July 31, 2013

Aspiration Statement

A: Identify three professional attributes that you plan to use during your Peace Corps service and how these will help you meet your aspirations and commitment to service.

I hope that my experience, not just teaching ESL but my lifelong work experience, will be something I can share with those I'm working with both in the classroom and the community. I am so grateful for the years I spent in Mongolia because it gave me a real understanding of the difficulties working with the cultural divide, but also the wonderful possibilities. But I also know that my new experiences in Thailand will teach me even more about myself as much as about the people I encounter.

With my varied work experience and travels, I think I am a pretty flexible person in any work environment, whether its doing something fairly technical or getting my hands dirty. Again, what I learned in Mongolia was that you have to be flexible because things don't always turn out like you want and you have to accept the failures with the successes and move on.

I love creating things. Half the time I need to learn new skills to reach the end result I want, but to me that is what makes creating things more fun. In Engineering school I tried to think outside the box, bringing in ideas from other fields that might shed new light on seemingly unrelated problems. Leonardo di Vinci said he was a “jack of all trades and a master of none” which I think could describe me a bit. Teaching ESL in a foreign culture, especially with children, I think requires creative thinking and creative execution.


B: Briefly identify two strategies for working effectively with host country partners to meet expressed needs.

Our goal is the help the teachers increase their skills, which in turn will improve their student outcomes. I will need to constantly be asking myself how best to accomplish that aim. By using my experience, be flexible enough to find other creative paths to that end result, but always, always keeping the teachers themselves as my first priority. It's not about me at all, as I am only a guest in their country. With patience and understanding, hopefully I will build enough trust to help them learn new ideas and improve their English skills.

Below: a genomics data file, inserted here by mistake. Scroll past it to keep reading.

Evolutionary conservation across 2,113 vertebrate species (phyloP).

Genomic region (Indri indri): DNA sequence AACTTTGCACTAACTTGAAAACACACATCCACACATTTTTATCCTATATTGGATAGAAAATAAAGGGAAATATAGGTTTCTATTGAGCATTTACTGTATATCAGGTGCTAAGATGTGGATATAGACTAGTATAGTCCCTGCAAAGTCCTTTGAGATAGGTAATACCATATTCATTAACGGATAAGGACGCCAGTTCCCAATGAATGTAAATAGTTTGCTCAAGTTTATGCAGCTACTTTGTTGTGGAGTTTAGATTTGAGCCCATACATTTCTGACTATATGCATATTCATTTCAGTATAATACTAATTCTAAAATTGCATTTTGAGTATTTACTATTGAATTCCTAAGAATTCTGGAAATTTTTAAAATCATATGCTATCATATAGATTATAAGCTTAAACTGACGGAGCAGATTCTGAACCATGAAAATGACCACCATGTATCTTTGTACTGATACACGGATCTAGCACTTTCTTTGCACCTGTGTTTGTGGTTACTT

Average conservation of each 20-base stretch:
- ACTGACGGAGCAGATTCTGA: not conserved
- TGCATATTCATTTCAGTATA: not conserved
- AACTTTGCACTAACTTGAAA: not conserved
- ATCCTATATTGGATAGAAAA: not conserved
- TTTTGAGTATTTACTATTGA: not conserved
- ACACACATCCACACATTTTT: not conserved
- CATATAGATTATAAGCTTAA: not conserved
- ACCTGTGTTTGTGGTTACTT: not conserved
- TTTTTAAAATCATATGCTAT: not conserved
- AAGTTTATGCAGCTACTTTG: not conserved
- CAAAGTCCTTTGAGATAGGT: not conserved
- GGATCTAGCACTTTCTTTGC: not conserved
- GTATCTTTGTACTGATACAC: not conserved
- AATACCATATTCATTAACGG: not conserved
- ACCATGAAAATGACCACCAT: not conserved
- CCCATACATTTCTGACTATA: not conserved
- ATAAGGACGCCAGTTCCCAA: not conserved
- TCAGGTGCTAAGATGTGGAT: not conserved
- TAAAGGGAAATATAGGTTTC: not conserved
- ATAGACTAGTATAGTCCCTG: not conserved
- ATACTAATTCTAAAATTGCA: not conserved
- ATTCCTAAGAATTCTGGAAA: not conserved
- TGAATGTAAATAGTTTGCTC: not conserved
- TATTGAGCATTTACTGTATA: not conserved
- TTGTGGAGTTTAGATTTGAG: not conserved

And, I need to relax, and roll with the punches so to speak. Every negative that happens is a learning experience that, if looked on in a positive way can reveal solutions that may work better. Or not. But I still need to keep a positive attitude because results might take a long time to reveal themselves and probably in ways I hadn't thought of before. People are people, and as long as I approach my host country partners with honesty and openness without any ego, I'm sure we can accomplish what we set out to do.


C: You strategy for adapting to a new culture with respect to your own cultural background.

My strategy would be to relax and enjoy every day as it comes. To me, living in a new culture is a wonderful experience full of new sights, sounds tastes, people and customs. Participation is a wonderful way to immerse yourself. Everywhere I have traveled, people were immensely happy if you enjoyed their country with all your senses, not just looking and taking a few pictures. And they are very forgiving of mistakes as long as you are trying. And I feel language is a real key to this, so I plan on continuing my Thai language instruction throughout my service.


D: The skills and knowledge you hope to gain during pre-service training to best serve your future community and project.

First and foremost, I want to learn as much as I can about Thai culture and language. Not only does this help with any professional aspect of my service, but it is the surest way to avoid problems and pitfalls both with individuals and in the community. And even teaching the English language is made easier by knowing where our cultures diverge and where they overlap.

My ESL knowledge was for the most part self-taught during 4 years teaching in Mongolia, which means a lot of trial and error. I am looking forward to learning more about participatory learning methods but also whatever the other volunteers care to share about their own skills and experiences. And I'm interested in what past PCVs have done in Thailand, especially what didn't work and methods that had the greatest impact on the students.


E: How you think Peace Corps service will influence your personal and professional aspirations after your service ends.

I think the Peace Corps will help me learn how much more I can do to help others by giving me additional skills and experience. I think I would like to continue being of service to my fellow man, whether abroad or in the USA, through to my retirement years and beyond. I know I still have so much more to give and am grateful for the opportunity the Peace Corps is giving me.